by Joshua Crowley, Pharm D.
Mental illness is one of the most undiagnosed, misunderstood, and mistreated disease processes that we have in our society today. The Anxiety and Depression Association of America estimates that 18.1% of people in the United States are affected with anxiety every year.
For just a second, think of 10 people that you know and consider friends. Statistically, nearly two of those friends have suffered in the last year with some form of anxiety. You may easily be able to think of the two people out of ten you know that have anxiety, but in a lot of cases, you may not be able to identify them. If you are not able to easily identify the person in your group of people, there may be a reason. One less likely reason is that you have a completely well-adjusted group of people you thought about. The other more likely reason is that someone is trying to hide the fact that they have anxiety.
One group of people who are really good at trying to hide their anxiety are men. While working with men in a support group for anxiety and depression at Mindsight Somerset, several themes have come to the group sessions including why men don't talk about their problems and ways they "deal" with problems instead of talking about them. These are roadblocks for outsider to see that a loved one is dealing with a mental illness.
With anxiety and most other mental illnesses, men have a difficult time expressing their struggles. Reasons may include:
I'm going to look vulnerable.
I feel like no one would understand me.
What's the real concern that these men face?
The main concern for most men is that it will make them look like less of a man. They have been told throughout their lives they need to “man up” and “deal” with their issues. “Dealing” with mental illness is not something that anyone should go through alone. A strong support system of people who can help you talk through the tough times and psychotherapy are two ways that will help improve the overall outcome for the person.
Along with looking less manly to those people around them, most men feel like they are alone in their problems or no one would understand them. Guys, if you take nothing from this article other than this statement, you are not alone! You may feel alone because the men around you or the father figures in your life never discussed their problems with you, but the truth of the matter is that you are not alone.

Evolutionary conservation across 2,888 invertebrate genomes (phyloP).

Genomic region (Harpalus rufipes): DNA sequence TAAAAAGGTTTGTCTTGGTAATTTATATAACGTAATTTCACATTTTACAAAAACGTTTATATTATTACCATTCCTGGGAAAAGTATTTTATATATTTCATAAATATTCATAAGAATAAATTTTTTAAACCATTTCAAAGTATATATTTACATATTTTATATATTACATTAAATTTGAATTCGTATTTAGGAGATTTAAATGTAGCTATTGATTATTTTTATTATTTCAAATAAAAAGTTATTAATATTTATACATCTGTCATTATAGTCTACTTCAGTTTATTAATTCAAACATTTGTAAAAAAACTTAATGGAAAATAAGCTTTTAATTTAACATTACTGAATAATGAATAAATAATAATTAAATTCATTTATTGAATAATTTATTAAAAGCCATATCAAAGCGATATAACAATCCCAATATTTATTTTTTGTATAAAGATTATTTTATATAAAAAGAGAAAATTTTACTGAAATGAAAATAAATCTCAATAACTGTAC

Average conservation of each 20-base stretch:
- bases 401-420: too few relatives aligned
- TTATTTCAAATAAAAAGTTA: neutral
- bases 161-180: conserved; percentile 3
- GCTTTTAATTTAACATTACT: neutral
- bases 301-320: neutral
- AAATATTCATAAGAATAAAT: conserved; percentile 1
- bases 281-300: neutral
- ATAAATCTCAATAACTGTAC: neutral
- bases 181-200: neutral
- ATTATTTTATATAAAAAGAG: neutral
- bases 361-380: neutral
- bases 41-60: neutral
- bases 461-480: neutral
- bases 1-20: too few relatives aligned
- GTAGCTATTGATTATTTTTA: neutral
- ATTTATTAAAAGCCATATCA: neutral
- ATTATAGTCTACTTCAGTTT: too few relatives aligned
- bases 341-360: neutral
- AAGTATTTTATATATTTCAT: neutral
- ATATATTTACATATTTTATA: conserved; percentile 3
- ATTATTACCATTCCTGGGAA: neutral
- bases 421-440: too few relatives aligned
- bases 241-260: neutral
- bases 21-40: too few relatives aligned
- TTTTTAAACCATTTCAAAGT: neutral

The way society and men have viewed mental illness and the way men have hidden their feelings has created the perfect storm for people not to seek the treatment they need. Let’s take a look at the group of ten people that you thought about earlier and think could one of them be hiding a mental illness because they are scared to talk about it or feel alone. Could you be the person to help them change their life?
While barriers to opening up are a huge issue with men, the way in which they handle their anxiety can prevent people from seeing the true issue at hand. If a man is anxious or has depression, they may not have your usual outward manifestations as others. The common theme among men in the group setting is that they utilize some form of control to combat their mental illness.
Now this may seem counter-intuitive for some people, but it makes perfect sense to those in the middle of their internal storm. Now imagine that you are in the middle of a tornado and feel like you are going to be swept away. With noise of the storm, the wind pushing against you, and the impending doom looming over your head, what is the first thought you are going to have? Most people think "hold on to something."
Anxiety is not much different than being inside a tornado and you just try to hold onto something normal or control one aspect while everything else is falling apart. A man with mental illness may look things that they can control in their life to help them feel normal. Things can be as simple as having a routine they do every day to the more severe of trying to control others. A person with anxiety and depression often feels like they have no control over their own life and will seek out something that they can control.
The exertion of control can be severely detrimental to not only the person but the people around them. Now think back to the ten people you selected earlier. Who in that group tries to control things in their life? Could it be they are holding on because they feel like they are in a tornado?
While not all men hide their mental illness or use control to help cope with their issues, a good majority of them do. Hiding these issues will not have positive outcomes for their overall health nor their relationships. So how can you help break the cycle of silence on mental health in men? If you are a man dealing with these types of issues, say something and support others. If you have a friend who you feel may be dealing with mental illness alone, ask them if they would like to talk or talk to them about your own struggles. We must open up about mental health in men. Together through communication, we can create a better and brighter future for the communities we live in and future generations.